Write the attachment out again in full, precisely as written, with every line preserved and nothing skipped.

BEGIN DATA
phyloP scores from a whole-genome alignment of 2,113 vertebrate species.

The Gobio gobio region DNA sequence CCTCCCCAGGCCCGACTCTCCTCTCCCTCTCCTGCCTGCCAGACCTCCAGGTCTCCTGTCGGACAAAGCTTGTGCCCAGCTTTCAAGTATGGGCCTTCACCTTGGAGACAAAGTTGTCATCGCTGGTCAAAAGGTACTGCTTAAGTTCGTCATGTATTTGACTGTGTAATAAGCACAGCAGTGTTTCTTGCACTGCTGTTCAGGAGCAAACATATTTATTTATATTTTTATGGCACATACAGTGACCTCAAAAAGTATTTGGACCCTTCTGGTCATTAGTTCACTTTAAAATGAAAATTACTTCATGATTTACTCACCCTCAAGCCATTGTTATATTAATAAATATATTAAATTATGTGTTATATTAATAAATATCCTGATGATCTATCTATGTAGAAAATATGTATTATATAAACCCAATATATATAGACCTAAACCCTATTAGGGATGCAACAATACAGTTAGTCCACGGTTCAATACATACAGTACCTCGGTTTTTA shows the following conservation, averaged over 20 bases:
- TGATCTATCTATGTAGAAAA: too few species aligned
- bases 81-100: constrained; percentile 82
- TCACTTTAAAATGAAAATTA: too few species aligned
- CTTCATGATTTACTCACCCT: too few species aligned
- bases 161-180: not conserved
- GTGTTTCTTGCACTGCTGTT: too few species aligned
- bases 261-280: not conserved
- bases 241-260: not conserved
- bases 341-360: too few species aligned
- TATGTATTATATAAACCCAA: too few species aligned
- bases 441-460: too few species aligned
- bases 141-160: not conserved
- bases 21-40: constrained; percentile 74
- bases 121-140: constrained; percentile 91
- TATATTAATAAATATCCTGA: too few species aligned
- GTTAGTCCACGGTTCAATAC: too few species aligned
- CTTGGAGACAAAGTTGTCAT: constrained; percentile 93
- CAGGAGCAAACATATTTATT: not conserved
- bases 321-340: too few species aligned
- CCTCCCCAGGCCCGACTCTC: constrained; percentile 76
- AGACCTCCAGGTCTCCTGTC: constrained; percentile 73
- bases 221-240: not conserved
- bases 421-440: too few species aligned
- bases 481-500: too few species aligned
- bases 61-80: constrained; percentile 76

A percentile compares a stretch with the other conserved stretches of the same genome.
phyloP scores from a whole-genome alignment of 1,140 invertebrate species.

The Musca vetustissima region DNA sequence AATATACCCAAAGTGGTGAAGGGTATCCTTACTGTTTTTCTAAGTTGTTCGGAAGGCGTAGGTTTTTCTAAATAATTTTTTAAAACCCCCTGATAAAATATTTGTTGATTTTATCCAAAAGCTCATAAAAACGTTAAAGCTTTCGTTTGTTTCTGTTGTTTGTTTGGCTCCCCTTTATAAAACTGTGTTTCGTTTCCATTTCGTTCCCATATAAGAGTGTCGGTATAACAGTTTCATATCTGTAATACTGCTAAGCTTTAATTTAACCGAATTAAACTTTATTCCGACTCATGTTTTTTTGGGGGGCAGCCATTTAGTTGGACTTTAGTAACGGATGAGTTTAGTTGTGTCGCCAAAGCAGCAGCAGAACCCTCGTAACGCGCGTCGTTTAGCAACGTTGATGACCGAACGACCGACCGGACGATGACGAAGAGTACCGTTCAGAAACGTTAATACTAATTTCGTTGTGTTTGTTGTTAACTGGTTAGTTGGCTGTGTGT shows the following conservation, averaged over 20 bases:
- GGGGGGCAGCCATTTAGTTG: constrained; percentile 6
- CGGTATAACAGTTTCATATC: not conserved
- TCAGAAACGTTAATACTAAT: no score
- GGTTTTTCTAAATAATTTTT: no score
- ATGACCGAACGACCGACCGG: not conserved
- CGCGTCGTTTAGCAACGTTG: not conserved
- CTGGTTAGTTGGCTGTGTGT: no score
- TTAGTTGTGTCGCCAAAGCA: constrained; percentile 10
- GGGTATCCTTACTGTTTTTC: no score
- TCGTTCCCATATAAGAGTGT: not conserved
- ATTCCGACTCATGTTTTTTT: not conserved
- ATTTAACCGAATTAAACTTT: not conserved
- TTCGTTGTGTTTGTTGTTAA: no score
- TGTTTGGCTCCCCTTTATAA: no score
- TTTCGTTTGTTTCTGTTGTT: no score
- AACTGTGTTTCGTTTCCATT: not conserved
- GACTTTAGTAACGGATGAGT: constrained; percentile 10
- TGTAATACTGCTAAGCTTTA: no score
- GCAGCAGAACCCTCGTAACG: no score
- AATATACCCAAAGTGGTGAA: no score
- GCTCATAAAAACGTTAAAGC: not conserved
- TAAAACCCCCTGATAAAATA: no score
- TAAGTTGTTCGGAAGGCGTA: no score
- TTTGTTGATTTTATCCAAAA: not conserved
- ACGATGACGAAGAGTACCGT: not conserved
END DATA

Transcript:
phyloP scores from a whole-genome alignment of 2,113 vertebrate species.

The Gobio gobio region DNA sequence CCTCCCCAGGCCCGACTCTCCTCTCCCTCTCCTGCCTGCCAGACCTCCAGGTCTCCTGTCGGACAAAGCTTGTGCCCAGCTTTCAAGTATGGGCCTTCACCTTGGAGACAAAGTTGTCATCGCTGGTCAAAAGGTACTGCTTAAGTTCGTCATGTATTTGACTGTGTAATAAGCACAGCAGTGTTTCTTGCACTGCTGTTCAGGAGCAAACATATTTATTTATATTTTTATGGCACATACAGTGACCTCAAAAAGTATTTGGACCCTTCTGGTCATTAGTTCACTTTAAAATGAAAATTACTTCATGATTTACTCACCCTCAAGCCATTGTTATATTAATAAATATATTAAATTATGTGTTATATTAATAAATATCCTGATGATCTATCTATGTAGAAAATATGTATTATATAAACCCAATATATATAGACCTAAACCCTATTAGGGATGCAACAATACAGTTAGTCCACGGTTCAATACATACAGTACCTCGGTTTTTA shows the following conservation, averaged over 20 bases:
- TGATCTATCTATGTAGAAAA: too few species aligned
- bases 81-100: constrained; percentile 82
- TCACTTTAAAATGAAAATTA: too few species aligned
- CTTCATGATTTACTCACCCT: too few species aligned
- bases 161-180: not conserved
- GTGTTTCTTGCACTGCTGTT: too few species aligned
- bases 261-280: not conserved
- bases 241-260: not conserved
- bases 341-360: too few species aligned
- TATGTATTATATAAACCCAA: too few species aligned
- bases 441-460: too few species aligned
- bases 141-160: not conserved
- bases 21-40: constrained; percentile 74
- bases 121-140: constrained; percentile 91
- TATATTAATAAATATCCTGA: too few species aligned
- GTTAGTCCACGGTTCAATAC: too few species aligned
- CTTGGAGACAAAGTTGTCAT: constrained; percentile 93
- CAGGAGCAAACATATTTATT: not conserved
- bases 321-340: too few species aligned
- CCTCCCCAGGCCCGACTCTC: constrained; percentile 76
- AGACCTCCAGGTCTCCTGTC: constrained; percentile 73
- bases 221-240: not conserved
- bases 421-440: too few species aligned
- bases 481-500: too few species aligned
- bases 61-80: constrained; percentile 76

A percentile compares a stretch with the other conserved stretches of the same genome.
phyloP scores from a whole-genome alignment of 1,140 invertebrate species.

The Musca vetustissima region DNA sequence AATATACCCAAAGTGGTGAAGGGTATCCTTACTGTTTTTCTAAGTTGTTCGGAAGGCGTAGGTTTTTCTAAATAATTTTTTAAAACCCCCTGATAAAATATTTGTTGATTTTATCCAAAAGCTCATAAAAACGTTAAAGCTTTCGTTTGTTTCTGTTGTTTGTTTGGCTCCCCTTTATAAAACTGTGTTTCGTTTCCATTTCGTTCCCATATAAGAGTGTCGGTATAACAGTTTCATATCTGTAATACTGCTAAGCTTTAATTTAACCGAATTAAACTTTATTCCGACTCATGTTTTTTTGGGGGGCAGCCATTTAGTTGGACTTTAGTAACGGATGAGTTTAGTTGTGTCGCCAAAGCAGCAGCAGAACCCTCGTAACGCGCGTCGTTTAGCAACGTTGATGACCGAACGACCGACCGGACGATGACGAAGAGTACCGTTCAGAAACGTTAATACTAATTTCGTTGTGTTTGTTGTTAACTGGTTAGTTGGCTGTGTGT shows the following conservation, averaged over 20 bases:
- GGGGGGCAGCCATTTAGTTG: constrained; percentile 6
- CGGTATAACAGTTTCATATC: not conserved
- TCAGAAACGTTAATACTAAT: no score
- GGTTTTTCTAAATAATTTTT: no score
- ATGACCGAACGACCGACCGG: not conserved
- CGCGTCGTTTAGCAACGTTG: not conserved
- CTGGTTAGTTGGCTGTGTGT: no score
- TTAGTTGTGTCGCCAAAGCA: constrained; percentile 10
- GGGTATCCTTACTGTTTTTC: no score
- TCGTTCCCATATAAGAGTGT: not conserved
- ATTCCGACTCATGTTTTTTT: not conserved
- ATTTAACCGAATTAAACTTT: not conserved
- TTCGTTGTGTTTGTTGTTAA: no score
- TGTTTGGCTCCCCTTTATAA: no score
- TTTCGTTTGTTTCTGTTGTT: no score
- AACTGTGTTTCGTTTCCATT: not conserved
- GACTTTAGTAACGGATGAGT: constrained; percentile 10
- TGTAATACTGCTAAGCTTTA: no score
- GCAGCAGAACCCTCGTAACG: no score
- AATATACCCAAAGTGGTGAA: no score
- GCTCATAAAAACGTTAAAGC: not conserved
- TAAAACCCCCTGATAAAATA: no score
- TAAGTTGTTCGGAAGGCGTA: no score
- TTTGTTGATTTTATCCAAAA: not conserved
- ACGATGACGAAGAGTACCGT: not conserved